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Opinion >  Column

Paul Turner: Don’t let Resting Spokane Face ruin another Christmas

 (Jonathan Brunt / The Spokesman-Review)
(Jonathan Brunt / The Spokesman-Review)

This most joyous of days can pose a special challenge for some of us.

That’s because of Resting Spokane Face.

A lot of us have it. And I’m sure you know it when you see it.

Resting Spokane Face is a vaguely dour default expression that makes many of us here appear to be unhappy. Or at least unimpressed.

On almost any other day, it’s not a big deal. There’s something to be said for being taciturn. Comedians and clowns didn’t build this city. But on Christmas, RSF can complicate the exchange of gifts.

You see, those of us afflicted with RSF are not bad people. We want to be loved, and we love others in turn.

But when opening Christmas presents, we sometimes fail to achieve a satisfactory projection of glee.

It’s no joke.

If looking happy was akin to playing music, it could be said we can be slow to arrive at performance tempo.

Resting Spokane Face is a visage that seems to say, as the Talking Heads once put it, This ain’t no party, this ain’t no disco, this ain’t no fooling around.

OK, this is not the only city in America with a lot of people who don’t act like old-time game show hosts. Far from it. But there’s something about Spokane. There is a prevalence of stoic countenances here. We seem to have turned looking slightly dyspeptic into an art form.

There are several theories, if not irrefutable explanations.

Some say there’s something in the water.

Others contend our dark winters are to blame.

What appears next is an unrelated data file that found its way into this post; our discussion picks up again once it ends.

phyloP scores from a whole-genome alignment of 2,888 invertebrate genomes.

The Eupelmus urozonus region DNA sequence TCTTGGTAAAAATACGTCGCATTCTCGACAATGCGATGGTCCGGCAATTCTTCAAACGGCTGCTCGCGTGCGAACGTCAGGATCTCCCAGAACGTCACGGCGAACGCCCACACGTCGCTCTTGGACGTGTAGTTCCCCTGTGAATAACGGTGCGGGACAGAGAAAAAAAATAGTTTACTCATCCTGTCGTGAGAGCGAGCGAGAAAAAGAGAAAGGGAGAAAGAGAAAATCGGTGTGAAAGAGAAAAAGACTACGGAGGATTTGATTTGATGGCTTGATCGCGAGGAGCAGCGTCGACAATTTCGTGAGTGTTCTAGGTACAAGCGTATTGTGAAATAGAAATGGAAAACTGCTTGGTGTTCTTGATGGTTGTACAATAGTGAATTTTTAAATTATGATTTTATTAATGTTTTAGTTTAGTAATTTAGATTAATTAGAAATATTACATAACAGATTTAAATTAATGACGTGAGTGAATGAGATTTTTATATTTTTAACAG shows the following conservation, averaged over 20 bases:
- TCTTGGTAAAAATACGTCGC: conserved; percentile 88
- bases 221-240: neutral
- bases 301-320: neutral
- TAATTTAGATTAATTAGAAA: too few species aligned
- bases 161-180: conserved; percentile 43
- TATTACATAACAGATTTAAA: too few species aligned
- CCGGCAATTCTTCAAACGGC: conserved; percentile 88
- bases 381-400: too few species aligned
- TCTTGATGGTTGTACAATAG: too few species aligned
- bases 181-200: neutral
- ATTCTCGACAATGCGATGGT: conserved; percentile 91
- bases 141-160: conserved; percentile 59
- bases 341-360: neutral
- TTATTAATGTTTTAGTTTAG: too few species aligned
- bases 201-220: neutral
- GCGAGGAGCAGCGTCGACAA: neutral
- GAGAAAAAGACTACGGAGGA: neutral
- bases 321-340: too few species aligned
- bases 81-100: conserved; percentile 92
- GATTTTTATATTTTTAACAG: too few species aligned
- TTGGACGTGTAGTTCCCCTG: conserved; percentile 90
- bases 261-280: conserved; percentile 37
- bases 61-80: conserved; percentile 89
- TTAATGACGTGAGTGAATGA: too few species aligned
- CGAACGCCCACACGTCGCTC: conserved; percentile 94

Bitterness about decades of feeling underpaid gets mentioned.

Still others maintain that a no-nonsense heritage of farming, logging and mining produced a population not predisposed to goofy grins and guffaws.

And of course, there was the North Carolina game last April.

Resting Spokane Face can afflict even those who did not grow up here. Just look around.

Some of us are born to skepticism. Others have skepticism thrust upon us.

Which is all well and good. Except at Christmas.

Nobody wants to hurt someone’s feelings by appearing to not be excited about a present.

Now let’s be clear. It’s not as if those burdened with RSF are incapable of smiling. It’s just that something has happened in our society that renders a simple and sincere “Thank you, it’s just what I wanted” inadequate.

I blame Facebook. Those who belong to the social network tell me that online exclamation inflation is out of control and has been for some time. That is, simply using one exclamation point to express excitement is no longer considered sufficient. I’m told that if you don’t employ half a dozen exclamation points it is assumed you just don’t care.

Someone writing “Happy birthday!” on Facebook might as well say “Go to blazes!”

This raises the bar at Christmas. One is expected to emote. Required to emote.

For Inland Northwest residents with Resting Spokane Face, this expectation of effusive animation turns the beloved ritual of opening presents into a pressure-filled occasion.

Of course, families sometimes understand. They know Grandpa Lou or Aunt Stumpy has never turned gratitude into a theatrical production. They know RSF is no indication of a lack of emotion. They know real life is different from a show.

So maybe keep that in mind today.

The joy of being with loved ones at Christmas isn’t something that always shows on the surface. Sometimes you need to see what is in a person’s heart.

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